Mixing Silvers for Curvature

Curvature



Subtle Curvature

A subtle design feature to consider in your silver creations is the aspect of flatness or non-flatness. I truly love an organic look with natural curves to my pieces, and the way I achieve this is to use different brands and types of clay. The curvature makes my piece look as if it grew out of nature. The method I share here is not a fine art, it’s an organic art. That means that the results you get are not totally predictable but most likely reproducible.

As you look at the photos below, try to figure out how you might achieve the same look and/or curvatures using other methods. I have yet to find a technique or tool, like a dapping block, that would yield the same organic shapes.

I use layers of clay, clay that have different shrink rates. I’m talking about exclusively using silver clays in this T & T.

So first, here is a link to a guide on shrink rates per type of clay. Metal Clay Shrinkage Calculator 
If you click on Clay Type, a drop down menu contains the rates.

There is a clay that is not included in this great resource, and it should be. It is FYI clay—see below.

The  materials I used are these.

  • PMC3 Syringe
  • PMC3
  • 960 mixed by me —  or EZ960 with a 10% shrink rate
  • FYI

FYI (For Your Inspiration) is a silver metal clay with a shrink rate of 20%. You can read about it and purchase it at Val Lewis’ site.

The clay with the higher shrink rate will become the smaller areas in the final piece, after the kiln-fire process. 

Below then in the photo captions are explanations of how to get curvatures, using different silver clays with different shrink rates.


This is a clear example of the kind curvature I’m after.
These earrings were made by layering woven PMC Sheet with a shrinkage of 10% on top of a layer of a silver clay on the back or bottom.
I have forgotten the name and brand of the bottom silver clay, but I can bet its shrink rate was around 15%.

PMC Sheet with a 10% shrink rate comes in two sizes: 3X12 cm and 6X6 cm.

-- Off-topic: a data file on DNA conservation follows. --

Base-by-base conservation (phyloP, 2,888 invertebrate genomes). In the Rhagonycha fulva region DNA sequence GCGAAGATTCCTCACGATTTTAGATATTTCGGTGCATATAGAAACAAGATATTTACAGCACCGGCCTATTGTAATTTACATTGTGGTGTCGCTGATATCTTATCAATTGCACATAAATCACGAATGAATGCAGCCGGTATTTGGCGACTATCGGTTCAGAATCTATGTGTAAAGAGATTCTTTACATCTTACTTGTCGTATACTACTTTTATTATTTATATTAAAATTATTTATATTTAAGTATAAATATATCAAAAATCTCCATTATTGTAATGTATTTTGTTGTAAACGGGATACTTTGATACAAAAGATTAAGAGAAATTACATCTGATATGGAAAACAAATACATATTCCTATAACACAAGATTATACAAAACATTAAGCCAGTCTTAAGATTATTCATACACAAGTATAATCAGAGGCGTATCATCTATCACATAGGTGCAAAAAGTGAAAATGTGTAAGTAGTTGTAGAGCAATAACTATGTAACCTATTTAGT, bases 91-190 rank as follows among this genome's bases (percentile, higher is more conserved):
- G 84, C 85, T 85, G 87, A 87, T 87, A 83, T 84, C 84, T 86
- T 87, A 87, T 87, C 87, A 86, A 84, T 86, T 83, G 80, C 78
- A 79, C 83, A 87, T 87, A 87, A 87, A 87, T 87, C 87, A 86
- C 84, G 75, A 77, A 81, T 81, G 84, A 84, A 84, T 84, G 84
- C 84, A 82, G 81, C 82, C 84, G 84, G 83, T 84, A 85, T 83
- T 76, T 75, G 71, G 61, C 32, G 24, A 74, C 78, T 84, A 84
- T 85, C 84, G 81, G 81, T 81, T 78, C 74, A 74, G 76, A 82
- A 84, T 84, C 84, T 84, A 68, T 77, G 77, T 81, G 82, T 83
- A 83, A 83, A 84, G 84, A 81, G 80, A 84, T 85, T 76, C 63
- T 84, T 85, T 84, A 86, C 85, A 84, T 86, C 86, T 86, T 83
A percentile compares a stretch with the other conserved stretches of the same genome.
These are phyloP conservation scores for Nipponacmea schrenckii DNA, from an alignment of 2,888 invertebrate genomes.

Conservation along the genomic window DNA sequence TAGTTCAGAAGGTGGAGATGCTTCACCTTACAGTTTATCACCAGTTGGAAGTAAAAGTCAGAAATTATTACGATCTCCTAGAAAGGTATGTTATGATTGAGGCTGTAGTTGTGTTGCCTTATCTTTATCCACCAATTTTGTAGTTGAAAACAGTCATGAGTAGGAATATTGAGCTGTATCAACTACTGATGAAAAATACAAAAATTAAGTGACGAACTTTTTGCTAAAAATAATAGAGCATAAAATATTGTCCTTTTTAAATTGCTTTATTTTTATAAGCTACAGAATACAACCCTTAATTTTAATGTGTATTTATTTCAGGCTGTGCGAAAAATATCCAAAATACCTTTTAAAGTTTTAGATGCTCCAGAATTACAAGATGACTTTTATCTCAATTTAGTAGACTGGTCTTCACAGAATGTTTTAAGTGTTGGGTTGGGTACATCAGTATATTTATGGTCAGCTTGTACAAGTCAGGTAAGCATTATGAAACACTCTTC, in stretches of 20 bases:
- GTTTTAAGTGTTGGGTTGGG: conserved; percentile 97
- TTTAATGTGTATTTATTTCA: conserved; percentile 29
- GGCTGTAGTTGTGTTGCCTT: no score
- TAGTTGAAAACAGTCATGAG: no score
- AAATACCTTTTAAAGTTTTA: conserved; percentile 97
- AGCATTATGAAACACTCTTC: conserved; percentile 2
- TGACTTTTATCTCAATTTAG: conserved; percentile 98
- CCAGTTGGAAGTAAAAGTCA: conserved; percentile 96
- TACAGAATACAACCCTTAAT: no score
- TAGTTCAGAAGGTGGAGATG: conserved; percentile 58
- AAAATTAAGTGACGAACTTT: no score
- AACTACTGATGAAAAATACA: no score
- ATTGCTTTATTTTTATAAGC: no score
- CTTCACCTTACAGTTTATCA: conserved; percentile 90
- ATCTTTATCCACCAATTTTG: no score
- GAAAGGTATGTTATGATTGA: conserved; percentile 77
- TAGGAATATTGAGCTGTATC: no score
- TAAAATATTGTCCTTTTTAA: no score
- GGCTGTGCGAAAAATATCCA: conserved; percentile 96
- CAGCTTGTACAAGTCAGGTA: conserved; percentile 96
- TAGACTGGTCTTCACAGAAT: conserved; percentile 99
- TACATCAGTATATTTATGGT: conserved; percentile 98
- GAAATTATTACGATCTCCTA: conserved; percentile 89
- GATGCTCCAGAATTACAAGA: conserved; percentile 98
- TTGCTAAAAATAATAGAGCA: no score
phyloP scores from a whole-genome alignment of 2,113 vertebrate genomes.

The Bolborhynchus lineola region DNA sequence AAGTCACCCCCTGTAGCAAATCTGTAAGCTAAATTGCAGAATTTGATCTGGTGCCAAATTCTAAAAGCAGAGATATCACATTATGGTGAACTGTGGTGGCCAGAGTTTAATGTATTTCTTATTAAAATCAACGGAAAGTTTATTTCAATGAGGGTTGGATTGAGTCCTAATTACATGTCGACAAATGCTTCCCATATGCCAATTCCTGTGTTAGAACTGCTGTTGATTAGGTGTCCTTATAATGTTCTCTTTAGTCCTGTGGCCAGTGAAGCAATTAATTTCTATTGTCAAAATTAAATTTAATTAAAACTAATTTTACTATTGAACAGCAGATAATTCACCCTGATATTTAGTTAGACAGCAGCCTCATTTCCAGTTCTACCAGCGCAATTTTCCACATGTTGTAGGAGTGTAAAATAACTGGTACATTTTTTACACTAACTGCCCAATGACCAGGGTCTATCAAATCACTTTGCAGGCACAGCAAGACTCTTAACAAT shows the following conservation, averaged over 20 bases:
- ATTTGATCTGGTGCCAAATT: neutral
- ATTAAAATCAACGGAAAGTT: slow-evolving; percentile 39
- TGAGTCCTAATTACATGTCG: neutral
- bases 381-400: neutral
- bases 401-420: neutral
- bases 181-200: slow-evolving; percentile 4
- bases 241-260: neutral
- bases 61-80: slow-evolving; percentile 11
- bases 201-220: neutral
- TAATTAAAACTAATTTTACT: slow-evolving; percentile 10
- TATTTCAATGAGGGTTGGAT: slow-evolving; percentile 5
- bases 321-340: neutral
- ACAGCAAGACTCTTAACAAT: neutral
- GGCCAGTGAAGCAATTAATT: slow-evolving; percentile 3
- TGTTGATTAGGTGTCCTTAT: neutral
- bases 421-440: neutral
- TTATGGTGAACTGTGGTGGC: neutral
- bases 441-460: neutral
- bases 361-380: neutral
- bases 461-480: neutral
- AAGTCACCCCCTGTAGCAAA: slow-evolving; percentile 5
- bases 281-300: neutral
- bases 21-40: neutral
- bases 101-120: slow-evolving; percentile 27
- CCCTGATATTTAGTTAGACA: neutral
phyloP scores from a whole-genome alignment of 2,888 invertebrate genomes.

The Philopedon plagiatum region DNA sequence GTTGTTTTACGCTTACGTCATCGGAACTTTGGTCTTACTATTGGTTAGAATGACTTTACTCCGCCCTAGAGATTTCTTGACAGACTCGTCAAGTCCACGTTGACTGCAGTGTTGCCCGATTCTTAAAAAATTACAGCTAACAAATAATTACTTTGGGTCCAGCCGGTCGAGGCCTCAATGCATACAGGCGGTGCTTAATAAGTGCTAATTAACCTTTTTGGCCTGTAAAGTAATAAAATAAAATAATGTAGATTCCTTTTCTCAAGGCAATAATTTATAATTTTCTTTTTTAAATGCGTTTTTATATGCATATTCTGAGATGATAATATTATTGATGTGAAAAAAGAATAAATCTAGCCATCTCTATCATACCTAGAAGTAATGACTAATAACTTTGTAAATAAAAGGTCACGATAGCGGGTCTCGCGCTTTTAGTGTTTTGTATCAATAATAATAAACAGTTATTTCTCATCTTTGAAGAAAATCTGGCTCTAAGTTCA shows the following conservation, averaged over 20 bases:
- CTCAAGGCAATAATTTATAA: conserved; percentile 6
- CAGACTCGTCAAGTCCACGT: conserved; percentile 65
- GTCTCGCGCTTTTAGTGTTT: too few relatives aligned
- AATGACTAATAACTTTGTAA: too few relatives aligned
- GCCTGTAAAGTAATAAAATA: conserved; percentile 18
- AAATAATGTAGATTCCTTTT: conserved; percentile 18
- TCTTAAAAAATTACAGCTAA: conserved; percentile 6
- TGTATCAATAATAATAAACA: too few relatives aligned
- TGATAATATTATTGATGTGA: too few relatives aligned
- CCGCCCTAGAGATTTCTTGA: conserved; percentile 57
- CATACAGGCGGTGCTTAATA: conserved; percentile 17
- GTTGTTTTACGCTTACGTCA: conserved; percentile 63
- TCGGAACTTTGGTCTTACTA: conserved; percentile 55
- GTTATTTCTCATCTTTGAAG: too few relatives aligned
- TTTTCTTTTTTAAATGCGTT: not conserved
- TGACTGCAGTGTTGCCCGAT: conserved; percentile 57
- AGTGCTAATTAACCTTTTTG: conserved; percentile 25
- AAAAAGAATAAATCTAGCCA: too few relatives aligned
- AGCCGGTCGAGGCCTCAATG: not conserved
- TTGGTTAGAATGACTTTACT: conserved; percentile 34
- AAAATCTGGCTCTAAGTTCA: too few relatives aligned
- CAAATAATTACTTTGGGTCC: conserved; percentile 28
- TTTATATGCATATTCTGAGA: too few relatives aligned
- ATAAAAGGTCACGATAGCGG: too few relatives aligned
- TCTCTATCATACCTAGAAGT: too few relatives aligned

RioGrande carries
PMC+ Sheet with a 12% shrink rate.



An example

The central piece in this bib-style necklace shows a subtle example of curvature. The two ends and the background were made of FYI clay.
The two flat frames of silver were made with 960. They could have been made of PMC3 to achieve a similar subtle curvature.
Below is a better view of the subtle curve.

This is another view to show subtle curvature. Note there is different curvature from top to bottom also,
because the top frame of 960 was smaller in mass than the bottom frame of 960.




Another example

Here is another bib-style necklace with many components with curvature.

First, the central piece is not that curved. I think this is because the amount of 960 was enough to have prevented the FYI background from influencing it. This teaches that one needs a dissimilar amount of silvers.

Second, more curvature occurred in the small oval charms in the beaded section below.
These were made of FYI with a tiny bit of PMC3 Syringe as the frames or outlines. Thus, they curved more. 

I made all these components flat. The curvatures developed during the kiln-fire process.
I did nothing to change their shapes after the fire process.
Below are more views.

A view of unfinished piece to show subtle curvature

Another view of finished piece to show subtle curvature



Another example

Here is another example of curvature on a less obvious shape. The back of this cross was made with FYI (20% shrink rate).
All the components on top were either PMC3 Syringe or PMC3 (12 to 15% shrink rate).
Below are different views to show the resulting curvature.

There is curvature in the entire cross and on each arm of the cross.

Note the dotted bar at the bottom had minimal impact on the curvature.
This is a good piece upon which to reflect: by what other method could I get such complex and organic curvatures?
Whether or not you like the curvature is a matter of personal taste and preference.




Here is what I am NOT talking about. The photos below show how to shape a piece by drying it in the desired shape. See the T & T on Shaping Creations. You may agree that this looks kinda two-dimensional. Or you could create a domed-shape piece, and it would shrink proportionately or according to the mass of each area and the entire piece. I think the look is different than what I’ve described above, the curves that result from using clays with different shrink rates.


That’s it. If you experiment with this, do send me photos!


For online courses in metal clay, go to I Love Silver, where you learn how to design and create your own silver creations.


© Kris A Kramer 2017